2,358 crowdsourcing and crowdfunding sites
As the demand for crowdfunding keeps growing, traditional investors are showing a willingness to back platforms that employ this type of fundraising.
It is impossible to tell how many of the emerging crowdfunding platforms will actually succeed. While donation-based platforms have been operating for some time, equity-based platforms have yet to sell a single share in the U.S. – they are prohibited from doing so until the SEC hammers out specific regulations around the relevant aspects of the JOBS Act. Investors’ willingness to support donation- and equity-based platforms so early in the game, however, indicates that crowdfunding is becoming a more accepted way of raising capital.
Below are a few of the platforms that were able to secure seven- and eight-digit funding in recent months.
A few weeks ago, Rally announced that it raised $7.9 million in Series A funding. Rally helps people back causes that they feel particularly close to – from forums promoting interfaith dialogue to non-profits that support families affected by infant loss. Created in 2011 by entrepreneur Tom Serres, the platform has attracted 1.5 million users to over 14,000 causes. Serres told the Wall Street Journal that he plans to use the money to scale up, which will include building up the technology and hiring new employees.
In May, SoMoLend, a peer-to-peer lending platform that operates on a hyper-localized geographic scope, secured $1.17 million in seed financing. By focusing on local businesses, SoMoLend minimizes the risk of fraud – it is, after all, much harder to fake a company that a potential lender can visit than a business that claims to be based thousands of miles away. The platform, founded in 2011 by Candace Klein, intends to use the money to “complete an alpha application of the software, create market underwriting standards, and develop a broader capitalization plan.”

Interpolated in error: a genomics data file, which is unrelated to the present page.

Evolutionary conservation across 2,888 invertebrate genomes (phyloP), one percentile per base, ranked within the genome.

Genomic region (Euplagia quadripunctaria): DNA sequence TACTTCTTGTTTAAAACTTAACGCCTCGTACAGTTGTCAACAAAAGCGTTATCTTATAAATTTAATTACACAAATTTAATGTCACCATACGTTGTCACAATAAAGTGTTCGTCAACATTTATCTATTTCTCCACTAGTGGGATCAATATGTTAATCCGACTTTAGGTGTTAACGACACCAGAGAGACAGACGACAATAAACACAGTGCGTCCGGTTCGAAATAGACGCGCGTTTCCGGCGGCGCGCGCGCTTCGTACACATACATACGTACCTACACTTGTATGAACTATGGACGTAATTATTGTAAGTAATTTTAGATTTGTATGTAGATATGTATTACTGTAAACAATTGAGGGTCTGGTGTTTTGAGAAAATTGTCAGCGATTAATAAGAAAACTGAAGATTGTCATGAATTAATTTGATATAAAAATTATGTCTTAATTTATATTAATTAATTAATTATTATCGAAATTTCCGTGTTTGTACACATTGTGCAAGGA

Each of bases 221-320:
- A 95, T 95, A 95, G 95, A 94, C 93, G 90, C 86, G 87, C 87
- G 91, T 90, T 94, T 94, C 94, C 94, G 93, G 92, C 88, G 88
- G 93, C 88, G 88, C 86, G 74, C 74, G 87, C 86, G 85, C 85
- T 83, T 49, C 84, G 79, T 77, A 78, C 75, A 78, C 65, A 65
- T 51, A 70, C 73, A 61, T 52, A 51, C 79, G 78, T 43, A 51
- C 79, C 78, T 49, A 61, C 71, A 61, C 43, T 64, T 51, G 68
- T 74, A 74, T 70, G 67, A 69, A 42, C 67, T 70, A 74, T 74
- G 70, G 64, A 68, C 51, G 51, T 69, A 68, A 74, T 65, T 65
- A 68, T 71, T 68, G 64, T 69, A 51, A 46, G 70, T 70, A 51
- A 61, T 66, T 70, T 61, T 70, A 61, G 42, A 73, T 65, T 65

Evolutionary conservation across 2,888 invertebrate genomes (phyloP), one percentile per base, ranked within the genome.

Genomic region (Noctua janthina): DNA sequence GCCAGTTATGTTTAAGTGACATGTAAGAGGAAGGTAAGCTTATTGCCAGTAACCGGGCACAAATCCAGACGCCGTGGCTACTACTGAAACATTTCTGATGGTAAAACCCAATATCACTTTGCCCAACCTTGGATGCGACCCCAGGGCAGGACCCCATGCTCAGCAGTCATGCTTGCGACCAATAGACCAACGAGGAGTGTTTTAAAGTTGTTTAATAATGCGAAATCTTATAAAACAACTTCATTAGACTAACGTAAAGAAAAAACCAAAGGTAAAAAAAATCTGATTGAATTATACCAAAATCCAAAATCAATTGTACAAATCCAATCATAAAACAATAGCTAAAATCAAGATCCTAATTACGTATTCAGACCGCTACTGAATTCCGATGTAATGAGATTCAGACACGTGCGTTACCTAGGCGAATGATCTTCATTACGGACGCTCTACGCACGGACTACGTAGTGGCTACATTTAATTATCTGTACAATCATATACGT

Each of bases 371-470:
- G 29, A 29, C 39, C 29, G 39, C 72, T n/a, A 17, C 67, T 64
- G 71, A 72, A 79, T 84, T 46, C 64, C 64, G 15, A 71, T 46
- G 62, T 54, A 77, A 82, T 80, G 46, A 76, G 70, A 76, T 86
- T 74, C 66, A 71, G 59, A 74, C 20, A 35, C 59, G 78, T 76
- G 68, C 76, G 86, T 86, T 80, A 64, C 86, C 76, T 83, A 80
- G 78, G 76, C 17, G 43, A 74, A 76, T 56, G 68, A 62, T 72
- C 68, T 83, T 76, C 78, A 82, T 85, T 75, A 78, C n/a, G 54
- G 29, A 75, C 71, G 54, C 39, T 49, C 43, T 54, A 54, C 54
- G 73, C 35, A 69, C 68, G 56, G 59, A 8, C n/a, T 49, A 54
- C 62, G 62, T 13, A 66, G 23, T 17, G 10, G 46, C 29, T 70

IndieGoGo, a crowdfunding portal for projects and ideas, also recently made news by securing $15 million in Series A funding. According to the company itself, the $15 million funding round is the largest for any crowdfunding platform to date. CEO and co-founder Slava Rubin, along with the rest of the team, bootstrapped the start up for several years before securing $1.5 million in 2011. They will use the recently acquired capital to expand the platform’s reach, grow the staff, and potentially get into equity-based crowdfunding.